Seasoned Advice is a question and answer site for professional and amateur chefs. Join them; it only takes a minute:

Sign up
Here's how it works:
  1. Anybody can ask a question
  2. Anybody can answer
  3. The best answers are voted up and rise to the top

I want to make "real" crêpes au sarrasin. I tried twice, but the result does not have as strong buckwheat taste as the ones I tasted in France. I am at loss since it appears impossible to increase the concentration of the buckwheat flour any further. Namely, at the latest attempt I used buckwheat flour (260g), a bit of salt, two eggs, and enough water to make the batter sufficiently liquid for the resulting crepes to be reasonably thin. The previous attempt was similar, but with milk in place of the water.

share|improve this question
+1 for "buckwheatier" – josh Feb 28 '12 at 6:07

You may need fresher buckwheat flour.

Also, If you have access to a grain mill, you could buy buckwheat groats, lightly toast them, and then mill them to make your own flour. The toasting process would amplify the flavors, just as it does when toasting nuts or spices.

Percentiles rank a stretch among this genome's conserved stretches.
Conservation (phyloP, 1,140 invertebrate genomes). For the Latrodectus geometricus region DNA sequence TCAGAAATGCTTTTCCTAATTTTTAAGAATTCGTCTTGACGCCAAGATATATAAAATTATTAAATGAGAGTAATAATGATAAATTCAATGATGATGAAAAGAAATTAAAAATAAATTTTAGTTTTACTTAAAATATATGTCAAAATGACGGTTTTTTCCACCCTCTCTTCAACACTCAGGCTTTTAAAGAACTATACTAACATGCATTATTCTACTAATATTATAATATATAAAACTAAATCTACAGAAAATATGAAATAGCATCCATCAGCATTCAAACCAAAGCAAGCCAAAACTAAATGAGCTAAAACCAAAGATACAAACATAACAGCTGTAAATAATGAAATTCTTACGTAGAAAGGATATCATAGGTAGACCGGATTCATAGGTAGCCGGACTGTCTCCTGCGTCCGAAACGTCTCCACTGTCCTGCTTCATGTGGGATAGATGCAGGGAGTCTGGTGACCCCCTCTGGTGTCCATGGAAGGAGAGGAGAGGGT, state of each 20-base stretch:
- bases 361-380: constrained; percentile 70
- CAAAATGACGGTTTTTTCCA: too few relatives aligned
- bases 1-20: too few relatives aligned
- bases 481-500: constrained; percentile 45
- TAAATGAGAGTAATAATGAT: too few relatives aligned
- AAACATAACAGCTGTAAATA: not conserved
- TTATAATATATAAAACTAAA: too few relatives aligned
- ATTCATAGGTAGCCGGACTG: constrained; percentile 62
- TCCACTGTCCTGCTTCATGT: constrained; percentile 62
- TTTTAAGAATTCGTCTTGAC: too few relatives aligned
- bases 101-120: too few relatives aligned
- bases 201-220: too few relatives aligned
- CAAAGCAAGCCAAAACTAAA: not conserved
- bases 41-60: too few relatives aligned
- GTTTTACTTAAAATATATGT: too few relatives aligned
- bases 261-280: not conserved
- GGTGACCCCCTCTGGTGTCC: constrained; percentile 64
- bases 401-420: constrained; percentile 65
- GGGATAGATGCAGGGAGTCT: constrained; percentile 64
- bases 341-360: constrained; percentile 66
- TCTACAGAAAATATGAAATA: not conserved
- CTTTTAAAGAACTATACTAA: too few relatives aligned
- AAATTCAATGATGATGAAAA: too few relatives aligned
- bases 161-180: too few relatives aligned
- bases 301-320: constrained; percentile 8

share|improve this answer
Thanks for the suggestions! The flour I used this time had "best before" of Sept 2012. I do not think I can get any fresher buckwheat flour where I live. I have no access to grain mill, but maybe in the future. – Boris Bukh Feb 25 '12 at 19:00
I think the toasting suggestion is good - I would try it with your current buckwheat flour too, toast it a bit in the oven while it is dry. Take care not to overbake it, or its binding power will be reduced. – rumtscho Feb 26 '12 at 14:48

Your Answer


By posting your answer, you agree to the privacy policy and terms of service.

Not the answer you're looking for? Browse other questions tagged or ask your own question.